The U.S. has accused two foreign companies of laundering money for the North Korean regime, according to a report from the Department of Justice.
The U.S. filed complaints against China-based Dandong Chengtai Trading Co. Ltd. and Singapore-based Velmur Management Pte Ltd. for acting as financial facilitators for North Korea. Representing the largest seizure of North Korean funds by the Department of Justice, the U.S. is demanding $11 million from the two companies.
One of the complaints alleges that “Dandong Chengtai and associated front companies controlled by Chi Yupeng, a Chinese national, comprise one of the largest financial facilitators for North Korea,” the report explained. The Chinese company conspired to evade sanctions and conduct U.S. dollar transactions for the North Korean Workers’ Party, a sanctioned entity. Velmur allegedly laundered money on behalf of sanctioned North Korean banks that sought to procure petroleum.
The lawsuits follow a complaint against Mingzheng International Trading Limited, a company running out of Shenyang, China, for $1.9 million in June. Mingzheng was also accused of laundering money for the regime.
“These complaints show our determination to stop North Korean sanctioned banks and their foreign financial facilitators from aiding North Korea in illegally accessing the United States financial system to obtain goods and services in the global market place,” U.S. attorney Channing D. Phillips, “According to the complaints, these front companies are supporting sanctioned North Korean entities, including North Korean military and North Korean weapons programs.”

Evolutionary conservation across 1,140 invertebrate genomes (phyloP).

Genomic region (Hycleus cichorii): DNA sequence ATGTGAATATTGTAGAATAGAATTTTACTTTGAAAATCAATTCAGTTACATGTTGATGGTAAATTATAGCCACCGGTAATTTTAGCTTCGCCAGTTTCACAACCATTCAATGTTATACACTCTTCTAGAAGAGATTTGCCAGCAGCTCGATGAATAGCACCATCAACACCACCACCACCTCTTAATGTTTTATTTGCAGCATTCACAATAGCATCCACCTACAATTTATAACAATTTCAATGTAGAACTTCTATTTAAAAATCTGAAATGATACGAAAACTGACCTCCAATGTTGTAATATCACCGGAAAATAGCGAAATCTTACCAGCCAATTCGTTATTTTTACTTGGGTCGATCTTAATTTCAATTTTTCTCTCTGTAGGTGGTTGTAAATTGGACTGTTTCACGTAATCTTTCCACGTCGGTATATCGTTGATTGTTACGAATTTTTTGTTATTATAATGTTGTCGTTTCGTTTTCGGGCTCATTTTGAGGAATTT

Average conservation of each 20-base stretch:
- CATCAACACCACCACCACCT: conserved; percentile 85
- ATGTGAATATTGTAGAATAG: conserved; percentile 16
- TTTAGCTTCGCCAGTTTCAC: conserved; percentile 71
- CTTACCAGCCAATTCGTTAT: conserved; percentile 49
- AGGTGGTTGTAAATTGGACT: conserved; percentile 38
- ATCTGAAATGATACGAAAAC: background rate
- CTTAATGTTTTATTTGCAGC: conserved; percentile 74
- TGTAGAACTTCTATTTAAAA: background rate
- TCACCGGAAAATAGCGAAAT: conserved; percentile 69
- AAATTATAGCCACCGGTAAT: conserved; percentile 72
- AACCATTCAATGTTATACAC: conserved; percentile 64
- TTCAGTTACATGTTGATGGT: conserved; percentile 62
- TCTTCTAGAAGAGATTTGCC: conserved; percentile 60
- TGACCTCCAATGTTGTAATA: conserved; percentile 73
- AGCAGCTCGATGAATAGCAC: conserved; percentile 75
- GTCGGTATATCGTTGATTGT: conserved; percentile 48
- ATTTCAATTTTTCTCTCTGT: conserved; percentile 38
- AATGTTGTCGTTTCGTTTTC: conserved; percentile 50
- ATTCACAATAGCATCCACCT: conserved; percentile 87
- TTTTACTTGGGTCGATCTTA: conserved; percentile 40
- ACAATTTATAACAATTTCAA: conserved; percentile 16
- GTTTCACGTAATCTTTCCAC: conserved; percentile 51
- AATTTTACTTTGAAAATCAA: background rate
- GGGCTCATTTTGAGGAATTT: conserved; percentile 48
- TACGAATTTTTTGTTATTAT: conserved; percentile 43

“Working with our law enforcement partners, we will vigorously enforce vital sanctions laws,” he added.
Earlier Tuesday, the Department of the Treasury sanctioned a collection of Chinese and Russian entities helping North Korea obtain funds and supplies for the development of nuclear weapons and the ballistic missiles to deliver them to distant targets.
During the Obama administration, Congress was forced to pass legislation to ensure that the president took action against foreign companies and individuals aiding the North Korean regime, but action was limited. While the Trump administration is still shaping its North Korea policy, it has demonstrated a greater willingness to punish foreign entities aiding Pyongyang.
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